O’keefe’s Kanteen, designed and built by Mr. Don Evans, is located in “downtown” Colonia. It is named after David Dean O’keefe, as is an island in Qatilrow channel where he resided, an Irish man who immigrated to Savannah, Georgia in the 19th century.
There is the Waterfront Inn across from O’keefe’s Kanteen reflecting a 19th Century Savannah, Georgia, complete with a sitting room and its delicatessen. On Yap Proper, specialty drinks are hard to come by when Yap’s business import all alcohol, except tuba (coconut wine). There is, however, a crafty bar tender who assisted in creating a cocktail, which is now known to us as “Jay’s Thin Mint.” It tastes like a thin mint Girl Scout Cookie!
O’keefe married a lady from Savannah but later left to make a better life for them while she remained in Savannah. This Irish American arrived in Yap in the 1870s and developed the copra trade, and successful with it! While on Yap, he married twice. In 2001, Janet Butler wrote her dissertation on David Dean O’keefe to clear the air about some stories floating around about him. I had the fortunate opportunity to meet Dr. Butler, the wife of an O’keefe descendent!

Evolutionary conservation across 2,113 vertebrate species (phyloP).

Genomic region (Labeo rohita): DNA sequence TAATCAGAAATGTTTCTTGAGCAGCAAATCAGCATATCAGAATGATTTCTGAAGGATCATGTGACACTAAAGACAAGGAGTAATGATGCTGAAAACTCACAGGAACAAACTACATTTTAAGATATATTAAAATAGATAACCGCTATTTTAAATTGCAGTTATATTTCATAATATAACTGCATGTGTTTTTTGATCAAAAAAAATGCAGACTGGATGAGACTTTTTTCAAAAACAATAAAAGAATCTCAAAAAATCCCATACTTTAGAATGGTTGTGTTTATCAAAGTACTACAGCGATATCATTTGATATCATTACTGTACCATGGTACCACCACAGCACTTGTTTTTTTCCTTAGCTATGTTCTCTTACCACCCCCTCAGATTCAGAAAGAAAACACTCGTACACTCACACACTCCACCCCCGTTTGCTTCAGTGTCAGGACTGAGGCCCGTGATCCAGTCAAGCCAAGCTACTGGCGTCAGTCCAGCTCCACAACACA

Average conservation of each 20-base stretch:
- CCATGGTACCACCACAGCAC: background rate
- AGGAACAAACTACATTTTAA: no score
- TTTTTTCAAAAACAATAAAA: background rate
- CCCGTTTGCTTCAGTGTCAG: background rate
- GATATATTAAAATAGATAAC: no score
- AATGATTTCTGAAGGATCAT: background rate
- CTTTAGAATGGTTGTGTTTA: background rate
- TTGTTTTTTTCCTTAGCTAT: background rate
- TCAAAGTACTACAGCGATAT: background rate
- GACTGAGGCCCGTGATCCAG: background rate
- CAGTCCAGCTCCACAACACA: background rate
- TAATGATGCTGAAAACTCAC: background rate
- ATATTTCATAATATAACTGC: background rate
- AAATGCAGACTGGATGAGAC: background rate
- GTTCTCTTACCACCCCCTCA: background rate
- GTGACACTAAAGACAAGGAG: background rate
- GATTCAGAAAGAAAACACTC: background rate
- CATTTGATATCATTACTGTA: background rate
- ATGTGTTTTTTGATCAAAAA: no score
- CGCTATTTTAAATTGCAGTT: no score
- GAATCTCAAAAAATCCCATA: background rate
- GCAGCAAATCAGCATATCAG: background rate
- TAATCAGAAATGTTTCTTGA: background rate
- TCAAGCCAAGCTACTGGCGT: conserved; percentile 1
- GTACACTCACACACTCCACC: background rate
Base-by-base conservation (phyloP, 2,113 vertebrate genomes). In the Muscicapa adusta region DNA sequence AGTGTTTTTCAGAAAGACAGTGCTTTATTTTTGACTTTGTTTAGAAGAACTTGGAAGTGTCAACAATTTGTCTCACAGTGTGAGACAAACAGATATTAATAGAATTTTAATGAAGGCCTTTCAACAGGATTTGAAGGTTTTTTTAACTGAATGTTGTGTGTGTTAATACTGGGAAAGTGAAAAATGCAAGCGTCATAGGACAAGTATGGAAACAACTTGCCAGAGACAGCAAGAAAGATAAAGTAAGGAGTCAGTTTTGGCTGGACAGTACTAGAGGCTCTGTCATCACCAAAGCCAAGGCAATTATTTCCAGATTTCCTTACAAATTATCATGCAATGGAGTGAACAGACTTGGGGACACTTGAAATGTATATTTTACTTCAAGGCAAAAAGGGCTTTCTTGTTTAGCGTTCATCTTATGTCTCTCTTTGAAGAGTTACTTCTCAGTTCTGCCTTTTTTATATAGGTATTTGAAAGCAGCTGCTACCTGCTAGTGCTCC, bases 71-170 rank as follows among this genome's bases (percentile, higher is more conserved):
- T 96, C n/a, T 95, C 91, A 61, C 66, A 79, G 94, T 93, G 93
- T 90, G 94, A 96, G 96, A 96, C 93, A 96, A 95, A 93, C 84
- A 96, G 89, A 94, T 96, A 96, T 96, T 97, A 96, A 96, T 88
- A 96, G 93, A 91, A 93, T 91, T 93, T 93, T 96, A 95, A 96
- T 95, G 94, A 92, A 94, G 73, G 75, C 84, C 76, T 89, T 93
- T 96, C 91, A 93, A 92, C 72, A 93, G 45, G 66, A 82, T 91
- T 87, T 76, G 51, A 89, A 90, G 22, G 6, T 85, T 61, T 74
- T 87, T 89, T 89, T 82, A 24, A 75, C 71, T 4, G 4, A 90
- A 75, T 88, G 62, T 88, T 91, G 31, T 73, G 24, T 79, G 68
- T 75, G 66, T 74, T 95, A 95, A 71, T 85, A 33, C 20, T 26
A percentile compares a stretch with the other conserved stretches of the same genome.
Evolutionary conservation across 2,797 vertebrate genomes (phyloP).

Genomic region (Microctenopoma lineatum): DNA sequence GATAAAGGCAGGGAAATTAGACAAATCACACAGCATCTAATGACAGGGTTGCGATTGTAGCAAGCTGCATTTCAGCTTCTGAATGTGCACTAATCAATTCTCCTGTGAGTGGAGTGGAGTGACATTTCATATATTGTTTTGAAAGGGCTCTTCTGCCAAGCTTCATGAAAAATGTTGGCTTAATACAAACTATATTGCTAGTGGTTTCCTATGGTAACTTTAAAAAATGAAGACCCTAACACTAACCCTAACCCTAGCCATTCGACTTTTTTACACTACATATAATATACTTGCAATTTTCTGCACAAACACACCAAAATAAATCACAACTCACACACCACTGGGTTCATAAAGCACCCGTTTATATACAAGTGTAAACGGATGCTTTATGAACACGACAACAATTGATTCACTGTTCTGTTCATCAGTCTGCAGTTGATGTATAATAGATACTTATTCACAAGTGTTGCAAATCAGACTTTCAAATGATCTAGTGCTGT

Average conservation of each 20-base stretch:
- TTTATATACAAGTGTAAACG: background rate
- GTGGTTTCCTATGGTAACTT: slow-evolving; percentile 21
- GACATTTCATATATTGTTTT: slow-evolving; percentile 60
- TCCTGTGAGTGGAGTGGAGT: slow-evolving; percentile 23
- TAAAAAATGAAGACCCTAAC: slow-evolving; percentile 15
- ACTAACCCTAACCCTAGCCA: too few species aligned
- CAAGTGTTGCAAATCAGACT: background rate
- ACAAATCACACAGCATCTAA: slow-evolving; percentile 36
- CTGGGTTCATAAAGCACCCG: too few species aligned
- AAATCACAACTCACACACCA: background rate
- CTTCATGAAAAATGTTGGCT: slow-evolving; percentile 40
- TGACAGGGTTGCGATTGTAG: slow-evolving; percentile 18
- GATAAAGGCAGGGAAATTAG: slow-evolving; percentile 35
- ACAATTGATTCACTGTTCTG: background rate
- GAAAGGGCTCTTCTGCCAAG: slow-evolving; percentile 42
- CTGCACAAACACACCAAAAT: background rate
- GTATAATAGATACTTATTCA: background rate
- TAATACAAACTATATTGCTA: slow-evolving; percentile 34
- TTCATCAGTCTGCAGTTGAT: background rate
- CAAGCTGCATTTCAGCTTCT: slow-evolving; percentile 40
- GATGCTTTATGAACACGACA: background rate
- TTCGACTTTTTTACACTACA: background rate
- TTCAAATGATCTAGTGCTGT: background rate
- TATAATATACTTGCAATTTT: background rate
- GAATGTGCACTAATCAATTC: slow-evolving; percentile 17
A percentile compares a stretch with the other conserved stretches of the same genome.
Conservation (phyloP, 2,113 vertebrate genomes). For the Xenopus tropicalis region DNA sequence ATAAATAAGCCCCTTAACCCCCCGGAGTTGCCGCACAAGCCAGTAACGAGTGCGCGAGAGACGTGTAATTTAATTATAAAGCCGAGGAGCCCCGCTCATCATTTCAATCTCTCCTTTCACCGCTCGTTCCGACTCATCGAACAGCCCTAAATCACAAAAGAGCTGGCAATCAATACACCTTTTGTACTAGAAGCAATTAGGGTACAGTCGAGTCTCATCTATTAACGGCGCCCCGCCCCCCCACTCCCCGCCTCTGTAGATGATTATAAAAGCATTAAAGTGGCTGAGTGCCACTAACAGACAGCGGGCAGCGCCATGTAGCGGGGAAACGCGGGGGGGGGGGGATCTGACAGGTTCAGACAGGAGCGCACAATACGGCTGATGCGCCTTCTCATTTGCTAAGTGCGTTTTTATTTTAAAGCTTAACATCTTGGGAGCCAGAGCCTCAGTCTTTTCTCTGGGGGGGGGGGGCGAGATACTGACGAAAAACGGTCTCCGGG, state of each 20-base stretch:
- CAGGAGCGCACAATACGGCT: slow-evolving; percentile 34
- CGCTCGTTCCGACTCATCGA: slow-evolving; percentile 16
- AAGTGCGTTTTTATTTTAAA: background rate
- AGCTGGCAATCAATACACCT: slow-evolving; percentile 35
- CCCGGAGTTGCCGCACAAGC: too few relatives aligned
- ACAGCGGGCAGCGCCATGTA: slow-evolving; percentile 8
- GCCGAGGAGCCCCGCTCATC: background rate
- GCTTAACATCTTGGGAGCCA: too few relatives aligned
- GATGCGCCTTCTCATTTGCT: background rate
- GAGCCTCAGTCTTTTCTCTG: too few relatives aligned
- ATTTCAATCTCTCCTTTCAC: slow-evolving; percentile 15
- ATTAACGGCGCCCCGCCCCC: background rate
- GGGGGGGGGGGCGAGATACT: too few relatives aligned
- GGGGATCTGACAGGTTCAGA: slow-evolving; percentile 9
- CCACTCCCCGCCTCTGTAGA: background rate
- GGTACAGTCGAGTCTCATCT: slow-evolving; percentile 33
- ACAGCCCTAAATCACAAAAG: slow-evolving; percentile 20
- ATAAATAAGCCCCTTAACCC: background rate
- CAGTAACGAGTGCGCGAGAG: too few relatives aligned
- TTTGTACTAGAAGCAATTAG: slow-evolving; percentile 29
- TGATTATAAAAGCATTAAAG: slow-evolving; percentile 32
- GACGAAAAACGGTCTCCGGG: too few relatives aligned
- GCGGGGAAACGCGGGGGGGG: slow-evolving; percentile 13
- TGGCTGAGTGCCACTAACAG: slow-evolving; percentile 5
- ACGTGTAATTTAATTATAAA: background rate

Curiously, Savannah is a place my family vacationed periodically and I went to university in Macon, Georgia and ran in a park named after Oglethorpe. Had I taken more interest in Oglethorpe at the time, I may have learned about Mr. O’keefe and Yap earlier than I did. HA HA
Every Friday, our friend Alvin spins, and sometimes sings, at O’keefe’s Kanteen! It’s a lovely night with local tunes infused into classics and top 40 songs. On the occasional Friday, our friend organizes a night of ‘tuba and tacos’ just before the dancing! Tuba is a coconut wine of sorts. The young tuba tends to be more sweet and less alcohol while older tuba can be the exact opposite. Either way, it is delicious! And the tacos, oh, these are delicious fish tacos! In the picture below to the left of the Rai Stone Cafe is O’keefe’s Kanteen.